Was Led Zeppelin about to commit a career-ending mistake with its fourth album? Fifty years and over 30 million LP sales later, the idea seems laughable. Yet that’s what Atlantic Records warned the Zep about. After all, the only band identification on Led Zeppelin IV (1971) was a series of symbols — one for each group member.
In fact, it’s not quite correct to refer to the album as Led Zeppelin IV. It’s technically untitled and referred to as “Four Symbols” and “Runes,” in addition to its name in the series (IV). Yet the only performer named on the record was Sandy Denny, who sang a duet with Robert Plant on “The Battle of Evermore.”
It only added to the Zeppelin mystique, of course. Once fans rushed home with the group’s new record, they not only had the LP’s eight riveting tracks to digest. They also had the puzzle of the four symbols to ponder. Later on, the members of Zep (mostly) explained what they had in mind.
Each member of Led Zeppelin chose his own symbol for the 4th album
After some rough reviews for Led Zeppelin III (1970), the band decided it would rely solely on the music and art on the fourth album. So Zep’s members came up with the idea of substituting a symbol for each of their names. And all four selected their own symbols.
Robert Plant, the band’s lead vocalist (and most approachable member), decided on the most welcoming symbol: a feather inside a circle. “My symbol was drawn from sacred symbols of the ancient Mu civilization, which existed 15,000 years ago as part of a lost continent,” Plant explained in a ’70s interview (via Led Zeppelin in Their Own Words).
Plant noted that his symbol did have further meaning but suggested people look it up on their own. John Paul Jones, whose symbol was three interlocking tight ovals converging inside a circle, chose a symbol of “a person who is both confident and competent,” Jimmy Page explained in an interview from In Their Own Words.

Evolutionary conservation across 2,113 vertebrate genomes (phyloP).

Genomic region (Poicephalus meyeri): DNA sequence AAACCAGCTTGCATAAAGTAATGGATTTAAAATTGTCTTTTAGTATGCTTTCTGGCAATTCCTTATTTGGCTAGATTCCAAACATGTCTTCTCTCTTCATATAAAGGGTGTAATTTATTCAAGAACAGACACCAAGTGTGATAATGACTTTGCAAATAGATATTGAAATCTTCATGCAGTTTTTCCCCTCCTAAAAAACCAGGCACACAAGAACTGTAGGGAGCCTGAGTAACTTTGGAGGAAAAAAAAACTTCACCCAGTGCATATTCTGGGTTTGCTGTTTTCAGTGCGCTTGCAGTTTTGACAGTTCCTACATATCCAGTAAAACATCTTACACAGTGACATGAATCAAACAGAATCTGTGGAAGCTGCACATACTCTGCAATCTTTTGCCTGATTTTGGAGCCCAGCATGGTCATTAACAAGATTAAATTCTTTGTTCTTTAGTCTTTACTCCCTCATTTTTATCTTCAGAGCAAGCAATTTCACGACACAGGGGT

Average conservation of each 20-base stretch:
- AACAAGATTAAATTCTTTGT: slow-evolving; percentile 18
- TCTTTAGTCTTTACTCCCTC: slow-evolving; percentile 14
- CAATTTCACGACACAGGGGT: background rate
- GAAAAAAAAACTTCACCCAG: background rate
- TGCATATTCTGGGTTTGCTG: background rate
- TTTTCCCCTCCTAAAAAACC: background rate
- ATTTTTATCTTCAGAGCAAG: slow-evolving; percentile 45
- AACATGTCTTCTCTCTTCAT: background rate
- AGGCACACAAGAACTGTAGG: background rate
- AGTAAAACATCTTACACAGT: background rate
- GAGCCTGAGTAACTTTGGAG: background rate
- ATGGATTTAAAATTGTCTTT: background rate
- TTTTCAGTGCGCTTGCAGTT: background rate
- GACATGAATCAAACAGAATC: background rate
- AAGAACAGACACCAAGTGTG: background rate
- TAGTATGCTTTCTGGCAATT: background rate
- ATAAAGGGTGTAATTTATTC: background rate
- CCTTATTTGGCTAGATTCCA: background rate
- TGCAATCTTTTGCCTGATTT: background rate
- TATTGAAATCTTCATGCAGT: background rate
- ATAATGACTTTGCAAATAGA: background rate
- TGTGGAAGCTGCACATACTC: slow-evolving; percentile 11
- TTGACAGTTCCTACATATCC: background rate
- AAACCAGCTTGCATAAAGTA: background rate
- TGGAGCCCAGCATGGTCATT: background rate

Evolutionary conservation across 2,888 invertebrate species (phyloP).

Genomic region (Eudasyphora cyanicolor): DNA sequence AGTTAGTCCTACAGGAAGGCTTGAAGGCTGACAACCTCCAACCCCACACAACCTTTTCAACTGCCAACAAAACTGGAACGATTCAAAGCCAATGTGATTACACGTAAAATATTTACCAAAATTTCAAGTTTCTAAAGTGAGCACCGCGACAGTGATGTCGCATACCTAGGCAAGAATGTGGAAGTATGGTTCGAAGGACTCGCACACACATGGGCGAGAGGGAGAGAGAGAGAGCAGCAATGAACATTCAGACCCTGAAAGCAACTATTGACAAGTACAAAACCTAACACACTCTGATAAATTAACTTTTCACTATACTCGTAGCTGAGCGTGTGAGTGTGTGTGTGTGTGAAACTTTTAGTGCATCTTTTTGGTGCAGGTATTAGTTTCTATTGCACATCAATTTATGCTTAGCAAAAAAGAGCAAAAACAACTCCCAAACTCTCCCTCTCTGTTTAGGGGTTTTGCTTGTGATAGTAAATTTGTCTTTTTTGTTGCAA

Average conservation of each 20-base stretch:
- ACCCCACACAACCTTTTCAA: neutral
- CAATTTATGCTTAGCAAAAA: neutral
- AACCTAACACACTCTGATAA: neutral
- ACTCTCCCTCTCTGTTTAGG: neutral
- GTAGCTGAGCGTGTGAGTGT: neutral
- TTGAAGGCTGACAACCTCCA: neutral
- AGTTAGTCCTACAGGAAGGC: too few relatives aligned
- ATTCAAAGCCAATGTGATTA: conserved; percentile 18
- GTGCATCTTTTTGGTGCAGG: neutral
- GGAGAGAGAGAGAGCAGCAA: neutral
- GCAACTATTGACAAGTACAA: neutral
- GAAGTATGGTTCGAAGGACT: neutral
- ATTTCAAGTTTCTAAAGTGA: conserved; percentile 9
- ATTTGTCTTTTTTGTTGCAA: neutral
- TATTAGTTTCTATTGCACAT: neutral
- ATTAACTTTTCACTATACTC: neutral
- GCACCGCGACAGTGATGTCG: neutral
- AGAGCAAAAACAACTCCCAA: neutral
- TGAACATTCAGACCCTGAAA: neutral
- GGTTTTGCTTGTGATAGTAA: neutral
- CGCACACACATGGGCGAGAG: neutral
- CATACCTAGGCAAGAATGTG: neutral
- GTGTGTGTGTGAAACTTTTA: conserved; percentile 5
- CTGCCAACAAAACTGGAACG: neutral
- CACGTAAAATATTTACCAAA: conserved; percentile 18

As for John Bonham, Page explained that the boisterous Zeppelin drummer went with his symbol (three interlocking rings) “because [Bonham] liked it.” According to Plant, it represented “the trilogy: man, woman, and child.” But on tour in the U.S., Bonzo spied an alternate reading. “We observed it was also the emblem of Ballantine beer,” Plant recalled.
Jimmy Page’s ‘ZoSo’ symbol is the most difficult to nail down
You’ll find Page’s “ZoSo” symbol among the alternate titles for Led Zeppelin IV. That’s probably because it’s the only one that appears to be made up of letters. Yet Page said that was an incorrect reading. “Mine was something which I designed myself,” Page explained in The Making of Led Zeppelin’s IV.
“A lot of people mistook it for the word ZoSo, which is a pity because it wasn’t supposed to be a word at all but something entirely different,” he added. Yet Page never broke down the meaning of his symbol. In Led Zeppelin All the Songs, the authors note that the symbol is “a sigil of Saturn, the planet that rules Page’s astrological sign of Capricorn.”
Beyond that, interpretations (i.e., guesses) are all we’ve got. That is, unless Plant can jog his memory from 50 years ago. “Page once took me aside and said, ‘I’m going to tell you the meaning of this once and then I shan’t ever mention it again,'” Plant said in In Their Own Words. Unfortunately, Plant forgot it and Page, true to his word, wouldn’t tell him a second time.